If You’re a Busy Journalist Who’s Pressed For Time, Check Out These 10+ Time-Saving Solutions

Oct 15, 2018

From accurate transcription services to secure messaging apps and curated podcasts, here are a list of tools for the increasingly busy journalist


September 17, 2018: With Donald Trump’s “fake news,” the WikiLeaks scandal, the troll farms and increasing pressures to produce more unique content faster - professional journalists are working harder than ever trying to distinguish facts from fake information, record and edit video interviews and meet tight deadlines.


Solutions such as Go Transcript, Tape a Call, and Threema will make life easier for any journalist and their increasing workloads - but what are the other alternative solutions on the market?




Transcription has long been the bane of all journalists, and almost a rite of passage to journalists starting out their career. Even in this age of smartphones, there are very few alternatives to just putting on a pair of headphones and getting on with writing up that ten-minute interview that will most likely take around an hour. One transcription tool used by journalists is Go Transcript - a transcription service best-known for providing human-driven solutions, with an accuracy rate of 99%. Go Transcript has also previously been favoured by internationally-recognized media outlets such as the BBC and the Huffington Post. Automated transcription is also a solution, with providers such as Trint and Otter Voice Notes providing AI-based alternatives. However, AI-transcription providers programmes may lack in accuracy in the event of excessive background noise or multiple speakers.



Making voice recordings (interviews and phone calls) used to be a problem. It sometimes involved a smartphone or tablet, a quiet room, recording the voice through the computer, then transferring it to the smart device. Thankfully, those days are over - suggested ways to record inbound calls are Tape a Call (iOS), which allows for the immediate download of incoming and outgoing calls, whilst Automatic Call Recorder provides Android users with a similar solution. For a desktop alternative, there is Simple Recorder which is free.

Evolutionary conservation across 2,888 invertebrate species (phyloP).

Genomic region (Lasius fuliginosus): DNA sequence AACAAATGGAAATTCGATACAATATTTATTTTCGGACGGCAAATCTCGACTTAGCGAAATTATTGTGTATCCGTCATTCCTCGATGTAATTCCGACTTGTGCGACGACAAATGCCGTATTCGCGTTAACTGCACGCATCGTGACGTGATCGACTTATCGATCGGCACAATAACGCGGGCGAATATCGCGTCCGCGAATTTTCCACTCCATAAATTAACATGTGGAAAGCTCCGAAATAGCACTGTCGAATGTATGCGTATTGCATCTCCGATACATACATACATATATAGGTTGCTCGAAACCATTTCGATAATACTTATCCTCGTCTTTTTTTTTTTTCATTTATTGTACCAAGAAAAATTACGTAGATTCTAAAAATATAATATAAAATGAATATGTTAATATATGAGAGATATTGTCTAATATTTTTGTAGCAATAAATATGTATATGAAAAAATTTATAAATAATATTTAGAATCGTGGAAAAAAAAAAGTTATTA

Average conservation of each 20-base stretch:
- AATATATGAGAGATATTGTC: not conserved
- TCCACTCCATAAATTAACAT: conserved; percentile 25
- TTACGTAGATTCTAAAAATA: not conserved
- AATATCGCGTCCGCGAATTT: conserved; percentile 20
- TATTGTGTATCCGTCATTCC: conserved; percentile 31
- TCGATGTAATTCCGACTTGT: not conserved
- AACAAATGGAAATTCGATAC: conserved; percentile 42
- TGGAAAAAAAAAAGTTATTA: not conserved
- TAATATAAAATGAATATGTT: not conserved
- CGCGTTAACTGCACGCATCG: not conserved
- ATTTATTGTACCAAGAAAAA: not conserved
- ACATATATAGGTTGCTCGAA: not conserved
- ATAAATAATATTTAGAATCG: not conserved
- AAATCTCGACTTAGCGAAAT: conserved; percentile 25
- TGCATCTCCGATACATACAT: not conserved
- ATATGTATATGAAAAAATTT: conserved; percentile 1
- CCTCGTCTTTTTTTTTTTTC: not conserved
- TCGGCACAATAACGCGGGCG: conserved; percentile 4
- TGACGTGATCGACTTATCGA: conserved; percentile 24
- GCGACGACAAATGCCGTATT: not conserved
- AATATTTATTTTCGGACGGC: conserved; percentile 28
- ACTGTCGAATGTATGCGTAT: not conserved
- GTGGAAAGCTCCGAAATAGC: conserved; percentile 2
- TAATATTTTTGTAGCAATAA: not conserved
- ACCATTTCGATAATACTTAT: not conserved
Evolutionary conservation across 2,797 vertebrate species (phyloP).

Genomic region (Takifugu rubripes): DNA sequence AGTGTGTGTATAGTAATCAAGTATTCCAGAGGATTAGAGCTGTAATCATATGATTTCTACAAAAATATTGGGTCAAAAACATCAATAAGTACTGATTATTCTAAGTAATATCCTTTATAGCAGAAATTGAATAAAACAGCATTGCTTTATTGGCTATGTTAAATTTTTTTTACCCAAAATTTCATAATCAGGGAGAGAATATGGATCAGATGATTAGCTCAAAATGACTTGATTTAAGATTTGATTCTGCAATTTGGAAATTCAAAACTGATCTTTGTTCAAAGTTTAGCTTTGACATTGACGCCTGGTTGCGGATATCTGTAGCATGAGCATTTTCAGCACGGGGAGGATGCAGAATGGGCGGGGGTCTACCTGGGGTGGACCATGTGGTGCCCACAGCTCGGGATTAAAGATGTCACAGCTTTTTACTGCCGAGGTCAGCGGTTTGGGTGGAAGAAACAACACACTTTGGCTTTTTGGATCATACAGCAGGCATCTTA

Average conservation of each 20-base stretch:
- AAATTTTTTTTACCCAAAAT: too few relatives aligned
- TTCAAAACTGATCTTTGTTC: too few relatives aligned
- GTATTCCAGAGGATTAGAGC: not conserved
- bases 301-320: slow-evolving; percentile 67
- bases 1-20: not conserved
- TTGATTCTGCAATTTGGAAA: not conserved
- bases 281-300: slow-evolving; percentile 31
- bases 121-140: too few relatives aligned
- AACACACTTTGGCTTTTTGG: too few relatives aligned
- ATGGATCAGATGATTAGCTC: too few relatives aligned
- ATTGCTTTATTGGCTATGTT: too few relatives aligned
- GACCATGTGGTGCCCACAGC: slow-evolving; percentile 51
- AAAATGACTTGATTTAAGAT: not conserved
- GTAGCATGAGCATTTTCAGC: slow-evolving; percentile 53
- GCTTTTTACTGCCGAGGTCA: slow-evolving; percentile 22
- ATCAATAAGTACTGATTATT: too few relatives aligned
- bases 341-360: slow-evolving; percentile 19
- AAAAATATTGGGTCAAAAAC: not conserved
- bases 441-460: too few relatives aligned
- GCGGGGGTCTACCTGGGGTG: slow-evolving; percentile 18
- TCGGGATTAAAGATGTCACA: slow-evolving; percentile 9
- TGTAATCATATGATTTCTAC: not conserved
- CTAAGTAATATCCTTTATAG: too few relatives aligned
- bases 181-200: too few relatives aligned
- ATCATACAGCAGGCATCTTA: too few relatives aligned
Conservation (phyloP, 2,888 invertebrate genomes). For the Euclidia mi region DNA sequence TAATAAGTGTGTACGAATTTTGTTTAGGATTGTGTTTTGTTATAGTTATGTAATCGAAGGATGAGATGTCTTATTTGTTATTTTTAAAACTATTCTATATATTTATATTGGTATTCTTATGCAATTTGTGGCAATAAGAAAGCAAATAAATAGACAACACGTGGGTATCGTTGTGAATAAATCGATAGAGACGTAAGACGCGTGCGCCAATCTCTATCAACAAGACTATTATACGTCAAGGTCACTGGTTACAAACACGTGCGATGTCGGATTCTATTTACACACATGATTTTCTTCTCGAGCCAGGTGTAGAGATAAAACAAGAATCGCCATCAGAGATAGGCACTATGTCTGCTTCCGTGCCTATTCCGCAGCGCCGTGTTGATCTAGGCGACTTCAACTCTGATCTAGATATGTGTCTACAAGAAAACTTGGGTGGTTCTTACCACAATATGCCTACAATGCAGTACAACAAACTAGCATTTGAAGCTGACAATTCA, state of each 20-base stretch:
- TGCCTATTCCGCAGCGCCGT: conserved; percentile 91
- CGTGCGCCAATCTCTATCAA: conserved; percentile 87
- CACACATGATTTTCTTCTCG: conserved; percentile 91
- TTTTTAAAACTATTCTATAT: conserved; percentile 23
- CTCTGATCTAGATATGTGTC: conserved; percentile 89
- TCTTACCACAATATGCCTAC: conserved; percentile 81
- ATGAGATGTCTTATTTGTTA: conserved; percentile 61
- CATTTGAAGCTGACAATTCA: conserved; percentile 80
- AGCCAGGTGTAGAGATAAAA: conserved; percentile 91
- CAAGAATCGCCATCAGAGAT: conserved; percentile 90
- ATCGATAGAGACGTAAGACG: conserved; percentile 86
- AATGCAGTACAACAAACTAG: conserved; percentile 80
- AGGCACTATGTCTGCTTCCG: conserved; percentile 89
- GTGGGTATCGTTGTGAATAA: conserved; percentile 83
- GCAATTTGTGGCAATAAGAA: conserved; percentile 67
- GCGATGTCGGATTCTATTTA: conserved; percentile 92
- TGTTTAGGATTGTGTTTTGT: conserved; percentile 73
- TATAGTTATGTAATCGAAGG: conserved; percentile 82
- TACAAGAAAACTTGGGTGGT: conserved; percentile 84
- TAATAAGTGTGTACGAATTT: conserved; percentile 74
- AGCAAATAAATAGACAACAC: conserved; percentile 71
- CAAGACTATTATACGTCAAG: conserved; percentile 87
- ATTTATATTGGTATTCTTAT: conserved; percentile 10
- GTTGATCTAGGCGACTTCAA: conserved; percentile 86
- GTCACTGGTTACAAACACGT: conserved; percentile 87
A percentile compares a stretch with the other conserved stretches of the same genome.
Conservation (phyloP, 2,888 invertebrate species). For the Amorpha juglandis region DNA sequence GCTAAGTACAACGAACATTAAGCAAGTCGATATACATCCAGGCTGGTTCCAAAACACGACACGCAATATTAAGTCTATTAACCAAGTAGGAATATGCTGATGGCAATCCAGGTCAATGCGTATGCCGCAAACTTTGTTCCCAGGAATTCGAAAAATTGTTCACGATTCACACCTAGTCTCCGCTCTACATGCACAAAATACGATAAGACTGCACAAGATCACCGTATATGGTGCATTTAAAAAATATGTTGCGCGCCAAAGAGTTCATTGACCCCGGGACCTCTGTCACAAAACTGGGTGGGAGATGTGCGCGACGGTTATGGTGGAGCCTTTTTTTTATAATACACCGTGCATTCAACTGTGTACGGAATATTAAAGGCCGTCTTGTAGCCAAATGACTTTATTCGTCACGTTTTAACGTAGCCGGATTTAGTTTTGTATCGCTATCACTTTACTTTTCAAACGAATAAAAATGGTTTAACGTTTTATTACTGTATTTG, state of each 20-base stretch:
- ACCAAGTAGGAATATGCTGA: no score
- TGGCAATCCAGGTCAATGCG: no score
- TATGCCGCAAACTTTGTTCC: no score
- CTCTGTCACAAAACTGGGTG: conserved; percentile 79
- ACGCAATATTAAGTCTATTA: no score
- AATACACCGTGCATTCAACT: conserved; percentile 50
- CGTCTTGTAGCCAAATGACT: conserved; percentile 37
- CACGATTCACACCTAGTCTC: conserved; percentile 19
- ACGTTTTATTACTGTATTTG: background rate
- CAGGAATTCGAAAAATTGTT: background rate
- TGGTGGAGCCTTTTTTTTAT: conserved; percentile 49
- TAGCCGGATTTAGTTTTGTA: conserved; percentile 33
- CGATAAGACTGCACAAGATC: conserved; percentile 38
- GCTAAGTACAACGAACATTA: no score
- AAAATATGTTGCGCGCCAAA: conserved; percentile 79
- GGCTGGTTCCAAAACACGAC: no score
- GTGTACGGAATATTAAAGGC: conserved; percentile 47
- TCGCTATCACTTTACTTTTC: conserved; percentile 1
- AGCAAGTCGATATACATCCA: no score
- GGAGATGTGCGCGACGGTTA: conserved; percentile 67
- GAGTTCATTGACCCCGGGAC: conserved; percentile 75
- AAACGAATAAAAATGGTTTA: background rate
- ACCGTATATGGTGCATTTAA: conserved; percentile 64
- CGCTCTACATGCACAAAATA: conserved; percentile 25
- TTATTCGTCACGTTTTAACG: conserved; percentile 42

Secure messaging apps

WikiLeaks, Panama Papers and most recently, the Cambridge Analytica Scandal have all brought wider awareness to the need for encrypted messaging apps. WhatsApp, Telegram, and Viber are the most recognized apps of this type, but there are a number of other paid and non-paid alternatives on the market. South Korea’s KakaoTalk is one such option available for iOS and Android, as is Signal. Another newcomer is Swiss-made Threema, which even allows users to pin-protect their messages, media files, and voice calls. Unlike Kakao and Signal, it is a paid app.


Video editing

With the age of the smartphone in full-swing, video journalism isn’t going anywhere. Whilst mobile video editing is currently unable to match the power of desktop software, there are still a number of good apps that will make a mobile video look much more professional than it would do in its original form. In addition to standard in-built software for iOS and Android, there are also apps such as Magisto for the storytelling journalist, and FilamoraGo, which has been developed by Filamore who are already widely-praised for their video software.




Additional data shows that 48% of 18-25 year olds and 48% of 25-34 year olds in 2018 listen to a news podcast on a monthly basis. Journalists are no exception here. With more and more news being consumed via podcasts, Spreaker curates podcasts based on listener behaviour, and Overcast provides users with a handsome UX that sadly lacks in curation features and 3D touch support.


With a seeming abundance of solutions on the market aimed at making journalists’ lives easier, there is an answer to any journalists’ needs - whether they’d be cutting their teeth in the industry after graduation, a freelancer, or a seasoned veteran. All it takes is some experimenting to figure out what suits their needs best.